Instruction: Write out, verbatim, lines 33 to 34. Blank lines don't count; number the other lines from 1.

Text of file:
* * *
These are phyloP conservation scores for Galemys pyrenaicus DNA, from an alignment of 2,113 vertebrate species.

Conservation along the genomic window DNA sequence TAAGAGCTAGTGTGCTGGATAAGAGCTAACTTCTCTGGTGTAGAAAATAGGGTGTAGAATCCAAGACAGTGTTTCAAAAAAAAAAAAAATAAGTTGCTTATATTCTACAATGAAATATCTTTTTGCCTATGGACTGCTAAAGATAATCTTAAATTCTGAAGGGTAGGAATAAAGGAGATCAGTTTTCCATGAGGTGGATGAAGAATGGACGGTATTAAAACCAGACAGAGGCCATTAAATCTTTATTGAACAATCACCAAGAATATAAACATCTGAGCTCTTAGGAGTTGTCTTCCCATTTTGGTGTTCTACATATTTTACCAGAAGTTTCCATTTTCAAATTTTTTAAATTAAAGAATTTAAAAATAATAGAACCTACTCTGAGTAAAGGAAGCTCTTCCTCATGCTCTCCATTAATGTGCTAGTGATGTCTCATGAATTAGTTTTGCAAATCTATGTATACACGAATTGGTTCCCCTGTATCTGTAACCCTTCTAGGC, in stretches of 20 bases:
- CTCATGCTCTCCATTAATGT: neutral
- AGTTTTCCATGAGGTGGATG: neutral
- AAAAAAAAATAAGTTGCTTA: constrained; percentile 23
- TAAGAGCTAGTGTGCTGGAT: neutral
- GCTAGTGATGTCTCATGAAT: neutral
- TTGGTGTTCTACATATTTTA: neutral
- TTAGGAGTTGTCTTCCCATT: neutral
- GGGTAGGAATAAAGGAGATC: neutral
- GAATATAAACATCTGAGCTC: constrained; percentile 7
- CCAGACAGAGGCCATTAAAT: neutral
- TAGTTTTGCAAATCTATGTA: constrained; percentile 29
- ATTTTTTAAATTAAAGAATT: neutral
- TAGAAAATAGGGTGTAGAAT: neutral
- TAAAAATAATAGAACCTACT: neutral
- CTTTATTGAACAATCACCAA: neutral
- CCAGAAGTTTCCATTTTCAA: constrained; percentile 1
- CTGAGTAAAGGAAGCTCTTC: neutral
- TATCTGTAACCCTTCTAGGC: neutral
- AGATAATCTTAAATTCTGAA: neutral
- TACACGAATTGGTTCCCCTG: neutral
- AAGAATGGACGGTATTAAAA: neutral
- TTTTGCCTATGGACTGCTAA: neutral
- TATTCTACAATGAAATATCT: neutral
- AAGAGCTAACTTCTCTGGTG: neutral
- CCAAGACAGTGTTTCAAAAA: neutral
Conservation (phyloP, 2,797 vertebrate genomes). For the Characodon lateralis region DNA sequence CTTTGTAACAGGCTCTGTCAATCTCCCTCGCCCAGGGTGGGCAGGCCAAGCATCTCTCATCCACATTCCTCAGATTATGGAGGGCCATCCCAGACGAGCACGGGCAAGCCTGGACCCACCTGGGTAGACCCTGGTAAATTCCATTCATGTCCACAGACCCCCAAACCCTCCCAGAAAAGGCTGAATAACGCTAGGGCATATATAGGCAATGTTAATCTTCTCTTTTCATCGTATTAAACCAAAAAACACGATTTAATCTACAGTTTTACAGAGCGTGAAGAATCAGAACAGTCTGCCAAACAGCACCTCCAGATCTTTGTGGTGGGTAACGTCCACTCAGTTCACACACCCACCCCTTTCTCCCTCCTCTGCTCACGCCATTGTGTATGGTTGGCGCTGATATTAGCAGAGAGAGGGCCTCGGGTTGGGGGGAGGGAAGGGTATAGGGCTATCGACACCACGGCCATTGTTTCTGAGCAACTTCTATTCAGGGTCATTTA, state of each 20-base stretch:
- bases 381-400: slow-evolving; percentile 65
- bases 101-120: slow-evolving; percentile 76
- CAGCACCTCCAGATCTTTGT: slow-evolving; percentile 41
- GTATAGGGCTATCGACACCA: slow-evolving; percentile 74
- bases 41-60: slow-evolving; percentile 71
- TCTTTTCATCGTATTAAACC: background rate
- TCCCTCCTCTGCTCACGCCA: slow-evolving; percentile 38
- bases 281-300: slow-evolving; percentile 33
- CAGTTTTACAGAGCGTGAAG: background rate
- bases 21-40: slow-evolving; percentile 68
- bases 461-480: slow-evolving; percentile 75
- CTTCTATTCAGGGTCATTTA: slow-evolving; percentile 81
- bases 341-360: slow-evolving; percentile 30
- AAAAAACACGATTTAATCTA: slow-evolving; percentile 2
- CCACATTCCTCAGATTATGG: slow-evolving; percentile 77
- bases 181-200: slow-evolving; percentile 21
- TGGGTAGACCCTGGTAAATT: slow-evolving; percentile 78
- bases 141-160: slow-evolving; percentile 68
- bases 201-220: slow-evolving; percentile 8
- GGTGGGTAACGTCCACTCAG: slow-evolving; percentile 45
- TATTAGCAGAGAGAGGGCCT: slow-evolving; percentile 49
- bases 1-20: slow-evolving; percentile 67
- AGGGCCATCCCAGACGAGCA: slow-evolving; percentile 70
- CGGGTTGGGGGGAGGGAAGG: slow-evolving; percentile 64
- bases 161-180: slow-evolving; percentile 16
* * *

- bases 41-60: slow-evolving; percentile 71
- TCTTTTCATCGTATTAAACC: background rate